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Kashmir's pashmina woes


Pashmina Making Luiz Paulo Oliveira Paula under a Creative Commons Licence

Machine manufacturing of Pashmina scarves has saturated the market, leaving artisans without hope of a secure future, writes Nathalie Olah.

In March, scores of Pashmina weavers took to the streets of Srinagar to protest against the devaluation of their industry at the hands of large-scale corporations. Machine manufacturing of Pashmina scarves has saturated the market, leaving artisans who have sustained the craft for centuries without hope of a secure future.

The recent boom in Pashmina sales has also led to a secondary industry, built around the buying and selling of forgeries, reducing the demand for authentic wool. The nomadic lifestyle of the goat herders makes for treacherous living, often at altitude and under the very real threat of encountering snow leopards. But the trade forms such an important part of the local economy that most would struggle to find alternative work.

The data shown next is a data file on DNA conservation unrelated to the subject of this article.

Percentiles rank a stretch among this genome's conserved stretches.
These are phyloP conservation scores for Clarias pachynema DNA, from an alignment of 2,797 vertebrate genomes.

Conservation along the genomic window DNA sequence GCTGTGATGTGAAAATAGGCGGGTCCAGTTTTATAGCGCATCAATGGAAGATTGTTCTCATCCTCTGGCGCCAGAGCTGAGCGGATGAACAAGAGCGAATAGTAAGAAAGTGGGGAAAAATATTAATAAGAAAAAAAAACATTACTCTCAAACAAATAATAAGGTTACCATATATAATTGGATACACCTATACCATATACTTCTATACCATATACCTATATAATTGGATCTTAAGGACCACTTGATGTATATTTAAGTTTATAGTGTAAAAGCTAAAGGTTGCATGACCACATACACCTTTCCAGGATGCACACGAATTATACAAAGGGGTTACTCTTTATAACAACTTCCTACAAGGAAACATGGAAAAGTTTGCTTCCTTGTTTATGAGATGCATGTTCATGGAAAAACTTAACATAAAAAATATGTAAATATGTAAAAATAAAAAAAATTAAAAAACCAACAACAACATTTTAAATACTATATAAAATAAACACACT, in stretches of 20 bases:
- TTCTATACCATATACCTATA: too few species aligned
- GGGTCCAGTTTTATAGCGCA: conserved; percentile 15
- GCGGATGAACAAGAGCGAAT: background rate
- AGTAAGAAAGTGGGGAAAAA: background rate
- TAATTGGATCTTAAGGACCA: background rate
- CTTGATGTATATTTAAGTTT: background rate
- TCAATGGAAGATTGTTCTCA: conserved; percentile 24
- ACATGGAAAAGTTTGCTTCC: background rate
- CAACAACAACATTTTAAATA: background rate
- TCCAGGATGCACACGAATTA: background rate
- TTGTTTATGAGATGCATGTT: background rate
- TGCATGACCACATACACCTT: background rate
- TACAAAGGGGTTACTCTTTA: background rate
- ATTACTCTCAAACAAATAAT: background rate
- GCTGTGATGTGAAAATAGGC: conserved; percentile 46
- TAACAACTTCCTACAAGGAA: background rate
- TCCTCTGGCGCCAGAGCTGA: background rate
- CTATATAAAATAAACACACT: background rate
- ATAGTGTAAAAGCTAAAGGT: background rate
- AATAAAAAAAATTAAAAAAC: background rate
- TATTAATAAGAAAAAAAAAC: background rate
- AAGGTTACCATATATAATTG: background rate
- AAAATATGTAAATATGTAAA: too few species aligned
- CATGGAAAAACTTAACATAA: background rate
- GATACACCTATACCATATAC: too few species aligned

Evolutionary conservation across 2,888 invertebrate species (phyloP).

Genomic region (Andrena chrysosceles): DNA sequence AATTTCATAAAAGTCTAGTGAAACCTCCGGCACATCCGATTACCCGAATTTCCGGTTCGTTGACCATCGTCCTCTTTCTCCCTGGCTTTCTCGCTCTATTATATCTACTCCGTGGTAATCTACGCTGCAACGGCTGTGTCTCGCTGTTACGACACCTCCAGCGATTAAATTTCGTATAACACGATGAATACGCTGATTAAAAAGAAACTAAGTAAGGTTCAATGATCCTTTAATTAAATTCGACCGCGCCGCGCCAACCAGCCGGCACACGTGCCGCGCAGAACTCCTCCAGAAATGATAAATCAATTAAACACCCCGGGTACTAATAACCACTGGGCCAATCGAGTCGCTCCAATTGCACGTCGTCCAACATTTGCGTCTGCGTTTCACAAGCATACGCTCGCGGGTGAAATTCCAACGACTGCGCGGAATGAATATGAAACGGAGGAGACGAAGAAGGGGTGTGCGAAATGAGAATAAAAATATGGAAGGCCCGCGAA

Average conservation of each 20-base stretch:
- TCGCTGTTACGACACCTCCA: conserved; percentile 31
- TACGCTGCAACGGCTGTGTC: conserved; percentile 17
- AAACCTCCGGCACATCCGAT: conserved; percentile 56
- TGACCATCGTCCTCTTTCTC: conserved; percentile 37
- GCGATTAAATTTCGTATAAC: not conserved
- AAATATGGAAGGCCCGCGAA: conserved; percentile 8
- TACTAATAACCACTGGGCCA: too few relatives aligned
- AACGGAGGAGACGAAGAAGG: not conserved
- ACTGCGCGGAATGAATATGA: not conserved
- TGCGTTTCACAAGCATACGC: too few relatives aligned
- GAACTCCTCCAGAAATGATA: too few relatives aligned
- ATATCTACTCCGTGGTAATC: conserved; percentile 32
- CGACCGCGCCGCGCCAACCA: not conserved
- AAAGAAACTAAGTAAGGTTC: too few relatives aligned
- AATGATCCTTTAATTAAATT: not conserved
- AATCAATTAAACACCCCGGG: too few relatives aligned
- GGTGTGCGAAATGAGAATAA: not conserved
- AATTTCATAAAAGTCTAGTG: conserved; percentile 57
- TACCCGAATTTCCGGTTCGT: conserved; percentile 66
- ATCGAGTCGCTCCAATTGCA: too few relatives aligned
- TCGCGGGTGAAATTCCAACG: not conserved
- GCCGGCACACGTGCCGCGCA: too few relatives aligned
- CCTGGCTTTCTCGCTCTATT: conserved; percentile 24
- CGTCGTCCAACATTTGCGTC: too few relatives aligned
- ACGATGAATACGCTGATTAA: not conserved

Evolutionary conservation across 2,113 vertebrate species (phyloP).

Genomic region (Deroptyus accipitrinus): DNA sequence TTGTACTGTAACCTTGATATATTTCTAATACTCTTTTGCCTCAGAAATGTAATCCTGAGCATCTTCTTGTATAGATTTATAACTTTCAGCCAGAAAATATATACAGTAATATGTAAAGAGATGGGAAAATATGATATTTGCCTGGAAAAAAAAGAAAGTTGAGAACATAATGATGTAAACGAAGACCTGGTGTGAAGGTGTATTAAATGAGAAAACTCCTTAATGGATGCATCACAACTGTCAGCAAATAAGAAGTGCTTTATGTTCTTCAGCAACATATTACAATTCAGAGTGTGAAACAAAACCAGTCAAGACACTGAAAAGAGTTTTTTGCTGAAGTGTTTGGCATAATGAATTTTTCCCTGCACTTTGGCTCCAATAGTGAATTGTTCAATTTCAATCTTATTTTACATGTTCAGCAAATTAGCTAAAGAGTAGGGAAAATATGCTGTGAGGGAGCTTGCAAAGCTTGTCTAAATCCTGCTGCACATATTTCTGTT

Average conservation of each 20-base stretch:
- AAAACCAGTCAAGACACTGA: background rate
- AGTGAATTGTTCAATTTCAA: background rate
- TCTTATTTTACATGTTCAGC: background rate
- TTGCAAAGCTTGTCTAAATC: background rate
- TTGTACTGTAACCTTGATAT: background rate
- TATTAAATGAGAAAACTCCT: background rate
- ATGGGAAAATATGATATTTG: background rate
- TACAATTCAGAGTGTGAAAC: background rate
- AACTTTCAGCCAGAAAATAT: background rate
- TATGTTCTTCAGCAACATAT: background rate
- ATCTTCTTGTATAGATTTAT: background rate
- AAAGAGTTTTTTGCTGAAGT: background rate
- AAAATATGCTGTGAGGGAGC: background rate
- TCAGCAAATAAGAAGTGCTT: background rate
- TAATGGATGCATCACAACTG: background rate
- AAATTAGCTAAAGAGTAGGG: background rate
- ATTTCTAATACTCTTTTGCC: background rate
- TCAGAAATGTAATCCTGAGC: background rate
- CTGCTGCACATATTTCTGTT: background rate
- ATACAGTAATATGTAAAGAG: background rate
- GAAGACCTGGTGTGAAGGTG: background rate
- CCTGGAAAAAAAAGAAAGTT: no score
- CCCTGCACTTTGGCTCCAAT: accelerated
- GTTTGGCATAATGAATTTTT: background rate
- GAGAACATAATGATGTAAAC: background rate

Efforts to rehabilitate the local industry are being led by individuals such as Babar Afzal, a Kashmir native and former employee of a global management consultancy firm. He brings suppliers and consumers closer together to reduce the possibility of exploitation by tradespeople and the fashion industry, and helps to raise awareness of the fake Pashmina trade and the damage it is causing to local people by driving down prices. But it is clear that both the fashion industry and consumers will need to push for change and accountability if there is to be a long-term solution.

New Internationalist issue 502 magazine cover This article is from the May 2017 issue of New Internationalist.
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